In government-enforced fiat currencies, we have the inverse problem. The monetary mass is not constant and inflation happens first through issue of new money by the central bank (money which goes to the treasury, then to well-connected cronies for some righteous "spending" at pre-inflation prices, which is the wealth-transfer effect), followed by pyramiding in fracres banking system (1000 units go into your account, 800 units can be lent out while you can still write cheques on your 1000). This quickly causes the purchasing power to decrease (hidden taxation) and zeroes to pile up at the end of prices even though the prices in an improving and non-deteriorating economy should go down.

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Re: End Point

Many governments encourage some small amount of inflation as an incentive to keep the currency moving (as the more the money changes hands, the more economic activity you can spur). Flat or deflated currencies tend to encourage hoarding, meaning the money doesn't move around. Whether you can keep the inflation game going for too long is a debate among economists.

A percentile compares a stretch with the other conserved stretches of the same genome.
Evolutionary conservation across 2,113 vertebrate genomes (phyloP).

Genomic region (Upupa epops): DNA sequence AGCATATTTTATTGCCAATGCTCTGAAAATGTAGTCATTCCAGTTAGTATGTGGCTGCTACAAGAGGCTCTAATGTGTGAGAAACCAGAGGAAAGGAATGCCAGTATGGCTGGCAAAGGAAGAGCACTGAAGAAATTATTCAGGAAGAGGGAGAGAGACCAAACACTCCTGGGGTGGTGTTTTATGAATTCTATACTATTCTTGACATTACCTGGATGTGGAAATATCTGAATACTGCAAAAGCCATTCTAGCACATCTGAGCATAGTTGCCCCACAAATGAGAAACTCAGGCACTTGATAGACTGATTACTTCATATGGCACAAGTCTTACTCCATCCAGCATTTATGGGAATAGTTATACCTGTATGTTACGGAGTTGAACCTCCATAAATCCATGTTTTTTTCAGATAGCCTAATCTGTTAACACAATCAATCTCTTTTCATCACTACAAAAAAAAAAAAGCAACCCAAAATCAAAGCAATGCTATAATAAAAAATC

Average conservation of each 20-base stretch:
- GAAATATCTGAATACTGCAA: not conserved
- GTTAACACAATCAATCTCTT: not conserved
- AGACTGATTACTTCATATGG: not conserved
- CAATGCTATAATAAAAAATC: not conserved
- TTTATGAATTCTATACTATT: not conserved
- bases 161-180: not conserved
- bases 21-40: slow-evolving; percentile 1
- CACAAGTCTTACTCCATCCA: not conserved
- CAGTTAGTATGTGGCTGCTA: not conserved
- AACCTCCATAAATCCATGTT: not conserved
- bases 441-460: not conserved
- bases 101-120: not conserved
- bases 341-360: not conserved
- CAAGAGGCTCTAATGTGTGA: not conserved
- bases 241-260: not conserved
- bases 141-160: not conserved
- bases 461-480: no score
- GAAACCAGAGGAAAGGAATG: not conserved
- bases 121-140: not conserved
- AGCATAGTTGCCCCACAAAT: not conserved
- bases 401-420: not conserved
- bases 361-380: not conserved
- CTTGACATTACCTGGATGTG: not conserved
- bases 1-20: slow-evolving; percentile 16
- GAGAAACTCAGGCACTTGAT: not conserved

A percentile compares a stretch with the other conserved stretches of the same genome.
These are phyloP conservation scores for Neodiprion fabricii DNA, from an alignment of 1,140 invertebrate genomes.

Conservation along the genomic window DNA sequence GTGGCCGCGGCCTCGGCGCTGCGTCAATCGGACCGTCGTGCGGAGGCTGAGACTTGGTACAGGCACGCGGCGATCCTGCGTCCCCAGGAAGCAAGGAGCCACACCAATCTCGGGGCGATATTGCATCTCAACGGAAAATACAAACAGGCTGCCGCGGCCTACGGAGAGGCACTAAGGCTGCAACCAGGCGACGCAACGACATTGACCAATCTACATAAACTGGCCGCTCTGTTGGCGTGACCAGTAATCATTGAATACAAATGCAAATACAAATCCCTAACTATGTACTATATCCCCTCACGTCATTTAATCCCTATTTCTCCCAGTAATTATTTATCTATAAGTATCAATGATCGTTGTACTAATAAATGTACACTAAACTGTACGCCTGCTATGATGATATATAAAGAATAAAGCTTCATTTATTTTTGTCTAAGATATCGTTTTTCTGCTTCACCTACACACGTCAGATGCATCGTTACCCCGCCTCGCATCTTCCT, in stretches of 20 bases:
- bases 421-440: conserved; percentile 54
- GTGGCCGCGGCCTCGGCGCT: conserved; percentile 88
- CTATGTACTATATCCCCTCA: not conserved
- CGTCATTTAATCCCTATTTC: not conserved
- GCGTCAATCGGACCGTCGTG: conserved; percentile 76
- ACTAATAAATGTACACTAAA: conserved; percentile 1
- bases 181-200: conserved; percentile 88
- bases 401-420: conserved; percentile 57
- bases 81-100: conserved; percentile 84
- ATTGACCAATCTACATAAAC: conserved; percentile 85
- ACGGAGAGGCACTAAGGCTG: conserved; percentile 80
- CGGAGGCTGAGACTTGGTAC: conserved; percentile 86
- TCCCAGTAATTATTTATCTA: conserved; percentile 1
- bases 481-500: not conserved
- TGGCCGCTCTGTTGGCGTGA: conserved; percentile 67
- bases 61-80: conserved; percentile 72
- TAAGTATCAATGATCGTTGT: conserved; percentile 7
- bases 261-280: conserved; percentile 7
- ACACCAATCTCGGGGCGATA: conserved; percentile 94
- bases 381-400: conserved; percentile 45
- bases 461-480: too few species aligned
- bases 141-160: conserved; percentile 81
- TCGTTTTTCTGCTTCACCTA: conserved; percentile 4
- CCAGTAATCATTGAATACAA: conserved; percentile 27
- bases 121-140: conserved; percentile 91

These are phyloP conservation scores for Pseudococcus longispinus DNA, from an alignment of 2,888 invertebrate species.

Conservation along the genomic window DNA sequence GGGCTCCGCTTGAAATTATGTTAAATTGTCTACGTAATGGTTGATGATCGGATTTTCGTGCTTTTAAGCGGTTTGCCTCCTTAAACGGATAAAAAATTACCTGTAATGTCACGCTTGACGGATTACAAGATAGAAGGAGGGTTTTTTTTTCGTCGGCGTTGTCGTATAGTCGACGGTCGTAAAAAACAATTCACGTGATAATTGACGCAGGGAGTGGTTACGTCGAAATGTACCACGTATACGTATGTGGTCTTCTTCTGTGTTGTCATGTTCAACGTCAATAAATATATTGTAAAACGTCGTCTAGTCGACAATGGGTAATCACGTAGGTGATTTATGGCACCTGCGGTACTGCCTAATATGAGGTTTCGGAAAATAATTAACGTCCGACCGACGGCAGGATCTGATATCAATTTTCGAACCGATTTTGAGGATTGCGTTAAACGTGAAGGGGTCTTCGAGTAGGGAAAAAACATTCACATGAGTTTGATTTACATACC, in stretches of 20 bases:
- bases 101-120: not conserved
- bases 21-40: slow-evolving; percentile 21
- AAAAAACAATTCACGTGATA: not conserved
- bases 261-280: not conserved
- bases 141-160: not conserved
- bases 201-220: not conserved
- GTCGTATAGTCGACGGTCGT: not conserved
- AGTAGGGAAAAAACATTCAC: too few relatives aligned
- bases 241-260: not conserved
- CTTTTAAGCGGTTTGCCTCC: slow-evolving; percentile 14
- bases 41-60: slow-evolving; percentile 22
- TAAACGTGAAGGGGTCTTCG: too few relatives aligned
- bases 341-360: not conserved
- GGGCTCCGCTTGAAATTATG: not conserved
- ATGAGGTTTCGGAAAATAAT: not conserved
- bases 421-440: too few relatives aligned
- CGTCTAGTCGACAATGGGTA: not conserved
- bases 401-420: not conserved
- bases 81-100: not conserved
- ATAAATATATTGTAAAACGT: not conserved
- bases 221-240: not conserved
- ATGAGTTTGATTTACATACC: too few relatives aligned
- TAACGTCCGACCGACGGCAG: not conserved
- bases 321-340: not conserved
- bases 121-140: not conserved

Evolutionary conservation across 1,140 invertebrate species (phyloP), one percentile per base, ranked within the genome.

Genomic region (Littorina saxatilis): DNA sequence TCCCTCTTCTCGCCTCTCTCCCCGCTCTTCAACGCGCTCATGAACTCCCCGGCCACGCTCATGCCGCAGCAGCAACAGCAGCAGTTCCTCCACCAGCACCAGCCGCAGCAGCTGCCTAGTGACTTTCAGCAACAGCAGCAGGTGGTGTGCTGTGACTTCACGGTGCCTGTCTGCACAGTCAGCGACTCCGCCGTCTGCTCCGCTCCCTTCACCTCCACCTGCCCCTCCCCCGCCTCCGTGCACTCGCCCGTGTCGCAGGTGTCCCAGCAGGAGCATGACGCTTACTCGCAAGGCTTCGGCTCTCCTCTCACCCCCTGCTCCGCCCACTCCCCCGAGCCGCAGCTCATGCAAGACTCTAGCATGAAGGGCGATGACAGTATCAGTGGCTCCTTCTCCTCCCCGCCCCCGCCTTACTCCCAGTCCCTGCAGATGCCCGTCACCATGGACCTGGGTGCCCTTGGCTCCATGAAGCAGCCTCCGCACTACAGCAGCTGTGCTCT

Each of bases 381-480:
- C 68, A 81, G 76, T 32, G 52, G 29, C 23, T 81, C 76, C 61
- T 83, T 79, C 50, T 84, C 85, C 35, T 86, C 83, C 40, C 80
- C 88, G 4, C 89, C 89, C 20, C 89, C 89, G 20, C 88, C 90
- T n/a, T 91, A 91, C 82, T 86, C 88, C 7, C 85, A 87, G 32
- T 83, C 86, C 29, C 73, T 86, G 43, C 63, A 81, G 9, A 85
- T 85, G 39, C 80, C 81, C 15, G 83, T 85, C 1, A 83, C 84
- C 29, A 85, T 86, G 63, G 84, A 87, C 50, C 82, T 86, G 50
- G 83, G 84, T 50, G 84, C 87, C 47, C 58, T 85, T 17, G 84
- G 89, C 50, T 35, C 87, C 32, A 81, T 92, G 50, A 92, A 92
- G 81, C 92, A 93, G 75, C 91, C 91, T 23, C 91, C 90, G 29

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Quite, quite mad

Am I the only one who thinks serious investments in a currency whose value is based on woo and hype alone is fucking insane? I blinked and the 'value' of a bitcoin went from $90 to $140 which suggests by the time I get off the loo it could be $90 again, or $10, or $fuckall.

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Re: Quite, quite mad

You're right, but many (most?) of the people with lots of BTC likely just mined them, especially a few years ago when one could still do so on CPUs, and thus have no investment in them other than the electricity used for mining.

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Re: Quite, quite mad

You know a fiat currency isn't much better. It's only the trust of the government that keeps them afloat. Some people would rather trust a non-government entity.

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I hear you...but what about people who bought last summer at around $5 and held them? if you'd spent £5K it would (as of now) be worth £150K. Who gives a fuck if it's a bubble if you can sell out for that? And if you part closed on the way up to cover the £5K then the rest of this crazy rise would have been risk free.

Would you have cared if the whole thing collapsed the next today? I wouldn't.

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I followed the advice of W. C. Fields and invested my life savings in a beef steak mine.

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WTF?

I just don't get it

See title

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sell sell sell

If you can dump your 10000 bitcoins at $280 without crashing the market go for it!

Gosh, I wish they were shortable!